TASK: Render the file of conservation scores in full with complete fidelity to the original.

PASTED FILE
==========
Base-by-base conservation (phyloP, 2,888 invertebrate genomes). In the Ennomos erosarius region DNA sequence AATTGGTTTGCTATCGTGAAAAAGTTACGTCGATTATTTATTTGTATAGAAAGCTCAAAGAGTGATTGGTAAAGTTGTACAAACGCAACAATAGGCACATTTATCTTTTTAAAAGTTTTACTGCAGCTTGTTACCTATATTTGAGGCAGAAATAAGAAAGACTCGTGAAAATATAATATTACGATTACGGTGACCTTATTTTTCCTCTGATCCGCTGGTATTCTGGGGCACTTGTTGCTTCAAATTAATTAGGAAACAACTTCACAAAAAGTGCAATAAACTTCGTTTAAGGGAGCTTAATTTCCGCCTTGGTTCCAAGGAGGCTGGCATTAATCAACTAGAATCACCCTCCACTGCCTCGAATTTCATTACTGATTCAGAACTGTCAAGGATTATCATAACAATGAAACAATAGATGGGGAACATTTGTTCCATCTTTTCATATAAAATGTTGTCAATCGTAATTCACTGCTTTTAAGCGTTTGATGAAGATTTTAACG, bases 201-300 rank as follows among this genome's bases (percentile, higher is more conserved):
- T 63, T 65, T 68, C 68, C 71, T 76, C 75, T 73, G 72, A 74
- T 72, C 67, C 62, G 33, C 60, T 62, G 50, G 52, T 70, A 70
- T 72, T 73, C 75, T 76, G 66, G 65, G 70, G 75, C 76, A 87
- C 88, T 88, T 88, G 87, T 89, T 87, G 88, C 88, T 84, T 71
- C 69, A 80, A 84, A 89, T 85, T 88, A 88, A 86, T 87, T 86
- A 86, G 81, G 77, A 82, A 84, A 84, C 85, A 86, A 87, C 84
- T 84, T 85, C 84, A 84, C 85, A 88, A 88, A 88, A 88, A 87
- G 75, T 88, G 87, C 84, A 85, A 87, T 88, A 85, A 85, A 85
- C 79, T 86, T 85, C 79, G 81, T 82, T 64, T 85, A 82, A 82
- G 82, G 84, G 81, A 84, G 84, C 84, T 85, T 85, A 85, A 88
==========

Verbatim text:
Base-by-base conservation (phyloP, 2,888 invertebrate genomes). In the Ennomos erosarius region DNA sequence AATTGGTTTGCTATCGTGAAAAAGTTACGTCGATTATTTATTTGTATAGAAAGCTCAAAGAGTGATTGGTAAAGTTGTACAAACGCAACAATAGGCACATTTATCTTTTTAAAAGTTTTACTGCAGCTTGTTACCTATATTTGAGGCAGAAATAAGAAAGACTCGTGAAAATATAATATTACGATTACGGTGACCTTATTTTTCCTCTGATCCGCTGGTATTCTGGGGCACTTGTTGCTTCAAATTAATTAGGAAACAACTTCACAAAAAGTGCAATAAACTTCGTTTAAGGGAGCTTAATTTCCGCCTTGGTTCCAAGGAGGCTGGCATTAATCAACTAGAATCACCCTCCACTGCCTCGAATTTCATTACTGATTCAGAACTGTCAAGGATTATCATAACAATGAAACAATAGATGGGGAACATTTGTTCCATCTTTTCATATAAAATGTTGTCAATCGTAATTCACTGCTTTTAAGCGTTTGATGAAGATTTTAACG, bases 201-300 rank as follows among this genome's bases (percentile, higher is more conserved):
- T 63, T 65, T 68, C 68, C 71, T 76, C 75, T 73, G 72, A 74
- T 72, C 67, C 62, G 33, C 60, T 62, G 50, G 52, T 70, A 70
- T 72, T 73, C 75, T 76, G 66, G 65, G 70, G 75, C 76, A 87
- C 88, T 88, T 88, G 87, T 89, T 87, G 88, C 88, T 84, T 71
- C 69, A 80, A 84, A 89, T 85, T 88, A 88, A 86, T 87, T 86
- A 86, G 81, G 77, A 82, A 84, A 84, C 85, A 86, A 87, C 84
- T 84, T 85, C 84, A 84, C 85, A 88, A 88, A 88, A 88, A 87
- G 75, T 88, G 87, C 84, A 85, A 87, T 88, A 85, A 85, A 85
- C 79, T 86, T 85, C 79, G 81, T 82, T 64, T 85, A 82, A 82
- G 82, G 84, G 81, A 84, G 84, C 84, T 85, T 85, A 85, A 88